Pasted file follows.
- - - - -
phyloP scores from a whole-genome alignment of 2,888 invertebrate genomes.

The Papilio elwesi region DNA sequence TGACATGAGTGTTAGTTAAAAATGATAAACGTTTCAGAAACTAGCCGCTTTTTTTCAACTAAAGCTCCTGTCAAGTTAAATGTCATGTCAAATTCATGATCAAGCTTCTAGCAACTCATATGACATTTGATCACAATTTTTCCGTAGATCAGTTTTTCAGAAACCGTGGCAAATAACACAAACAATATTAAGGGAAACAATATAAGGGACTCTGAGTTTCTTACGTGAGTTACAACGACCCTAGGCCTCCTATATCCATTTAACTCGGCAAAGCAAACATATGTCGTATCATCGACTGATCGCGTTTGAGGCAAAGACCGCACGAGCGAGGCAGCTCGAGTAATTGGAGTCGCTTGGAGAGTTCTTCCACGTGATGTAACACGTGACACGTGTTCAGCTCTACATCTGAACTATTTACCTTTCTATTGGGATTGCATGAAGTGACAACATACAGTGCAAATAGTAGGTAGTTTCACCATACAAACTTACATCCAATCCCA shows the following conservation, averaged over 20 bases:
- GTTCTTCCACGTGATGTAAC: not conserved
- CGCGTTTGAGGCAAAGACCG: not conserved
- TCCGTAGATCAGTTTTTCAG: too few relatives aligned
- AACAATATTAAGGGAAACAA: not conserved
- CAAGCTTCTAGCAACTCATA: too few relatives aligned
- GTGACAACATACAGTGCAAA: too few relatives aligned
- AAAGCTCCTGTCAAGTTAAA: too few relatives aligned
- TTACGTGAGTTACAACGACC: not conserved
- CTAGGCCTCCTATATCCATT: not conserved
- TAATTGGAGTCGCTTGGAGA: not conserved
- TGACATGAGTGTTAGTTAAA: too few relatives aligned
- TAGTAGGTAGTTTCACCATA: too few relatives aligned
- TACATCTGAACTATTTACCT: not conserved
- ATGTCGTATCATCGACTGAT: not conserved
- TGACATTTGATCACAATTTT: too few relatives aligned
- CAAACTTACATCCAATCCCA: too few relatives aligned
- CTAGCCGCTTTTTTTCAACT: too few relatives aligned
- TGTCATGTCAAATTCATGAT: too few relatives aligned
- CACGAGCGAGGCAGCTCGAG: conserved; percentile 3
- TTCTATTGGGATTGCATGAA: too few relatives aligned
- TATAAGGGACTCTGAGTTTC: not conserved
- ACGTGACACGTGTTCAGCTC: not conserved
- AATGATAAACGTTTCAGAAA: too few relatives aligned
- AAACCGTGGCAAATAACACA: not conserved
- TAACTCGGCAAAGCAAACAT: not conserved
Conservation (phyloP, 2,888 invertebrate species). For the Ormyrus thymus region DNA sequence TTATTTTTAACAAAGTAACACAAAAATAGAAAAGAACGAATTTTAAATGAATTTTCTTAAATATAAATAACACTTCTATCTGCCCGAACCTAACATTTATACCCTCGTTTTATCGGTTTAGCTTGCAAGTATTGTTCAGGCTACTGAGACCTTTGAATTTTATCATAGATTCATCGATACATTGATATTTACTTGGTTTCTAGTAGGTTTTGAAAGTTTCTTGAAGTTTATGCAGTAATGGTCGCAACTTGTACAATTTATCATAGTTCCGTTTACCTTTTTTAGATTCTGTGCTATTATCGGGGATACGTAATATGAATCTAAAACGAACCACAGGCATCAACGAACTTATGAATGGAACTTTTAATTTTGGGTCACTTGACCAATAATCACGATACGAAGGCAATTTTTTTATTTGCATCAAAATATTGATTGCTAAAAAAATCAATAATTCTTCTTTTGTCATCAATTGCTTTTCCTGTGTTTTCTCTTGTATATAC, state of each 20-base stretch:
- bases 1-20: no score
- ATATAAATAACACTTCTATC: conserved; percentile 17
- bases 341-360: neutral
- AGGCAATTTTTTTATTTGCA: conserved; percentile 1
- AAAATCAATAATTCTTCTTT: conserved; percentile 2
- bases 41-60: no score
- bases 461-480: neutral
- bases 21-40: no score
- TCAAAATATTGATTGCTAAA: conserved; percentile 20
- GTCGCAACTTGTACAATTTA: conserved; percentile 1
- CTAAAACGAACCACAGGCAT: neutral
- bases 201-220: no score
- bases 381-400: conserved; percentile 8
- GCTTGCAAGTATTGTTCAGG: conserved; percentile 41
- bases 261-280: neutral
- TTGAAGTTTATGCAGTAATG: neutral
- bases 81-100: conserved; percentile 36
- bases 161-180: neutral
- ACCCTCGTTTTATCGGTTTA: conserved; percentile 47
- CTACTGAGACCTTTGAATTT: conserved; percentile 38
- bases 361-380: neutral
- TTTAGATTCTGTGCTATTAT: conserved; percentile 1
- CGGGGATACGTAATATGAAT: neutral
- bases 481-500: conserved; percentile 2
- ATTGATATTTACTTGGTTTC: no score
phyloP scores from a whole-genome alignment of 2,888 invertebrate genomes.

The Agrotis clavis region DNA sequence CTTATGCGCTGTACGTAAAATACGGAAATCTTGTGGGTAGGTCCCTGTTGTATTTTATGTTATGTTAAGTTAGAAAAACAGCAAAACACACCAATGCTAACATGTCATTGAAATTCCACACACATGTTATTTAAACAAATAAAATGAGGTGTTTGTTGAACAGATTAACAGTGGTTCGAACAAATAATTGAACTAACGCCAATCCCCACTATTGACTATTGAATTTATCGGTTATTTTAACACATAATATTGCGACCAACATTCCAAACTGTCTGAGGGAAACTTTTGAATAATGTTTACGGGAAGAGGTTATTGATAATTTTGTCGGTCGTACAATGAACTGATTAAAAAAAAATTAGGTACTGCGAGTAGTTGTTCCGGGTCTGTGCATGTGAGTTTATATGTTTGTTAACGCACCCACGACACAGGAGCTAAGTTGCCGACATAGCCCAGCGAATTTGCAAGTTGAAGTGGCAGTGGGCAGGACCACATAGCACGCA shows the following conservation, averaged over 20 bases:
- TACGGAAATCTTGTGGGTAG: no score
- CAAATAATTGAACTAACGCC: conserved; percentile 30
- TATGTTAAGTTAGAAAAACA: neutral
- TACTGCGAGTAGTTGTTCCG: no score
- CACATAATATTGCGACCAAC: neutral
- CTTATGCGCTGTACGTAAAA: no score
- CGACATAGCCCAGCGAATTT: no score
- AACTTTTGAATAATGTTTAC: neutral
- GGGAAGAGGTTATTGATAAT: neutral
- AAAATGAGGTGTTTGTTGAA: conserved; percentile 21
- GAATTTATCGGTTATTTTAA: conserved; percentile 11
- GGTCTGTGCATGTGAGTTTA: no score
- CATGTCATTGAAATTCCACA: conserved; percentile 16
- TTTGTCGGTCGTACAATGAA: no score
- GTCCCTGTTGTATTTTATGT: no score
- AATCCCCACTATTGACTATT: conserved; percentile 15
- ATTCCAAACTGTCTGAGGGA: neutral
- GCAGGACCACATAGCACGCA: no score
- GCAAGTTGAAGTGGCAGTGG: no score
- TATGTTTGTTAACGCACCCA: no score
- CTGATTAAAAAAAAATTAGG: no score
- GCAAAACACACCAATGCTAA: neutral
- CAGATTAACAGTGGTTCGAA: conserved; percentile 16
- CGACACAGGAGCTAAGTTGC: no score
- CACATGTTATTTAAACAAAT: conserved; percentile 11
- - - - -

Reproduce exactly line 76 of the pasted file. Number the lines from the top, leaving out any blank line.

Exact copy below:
- CTGATTAAAAAAAAATTAGG: no score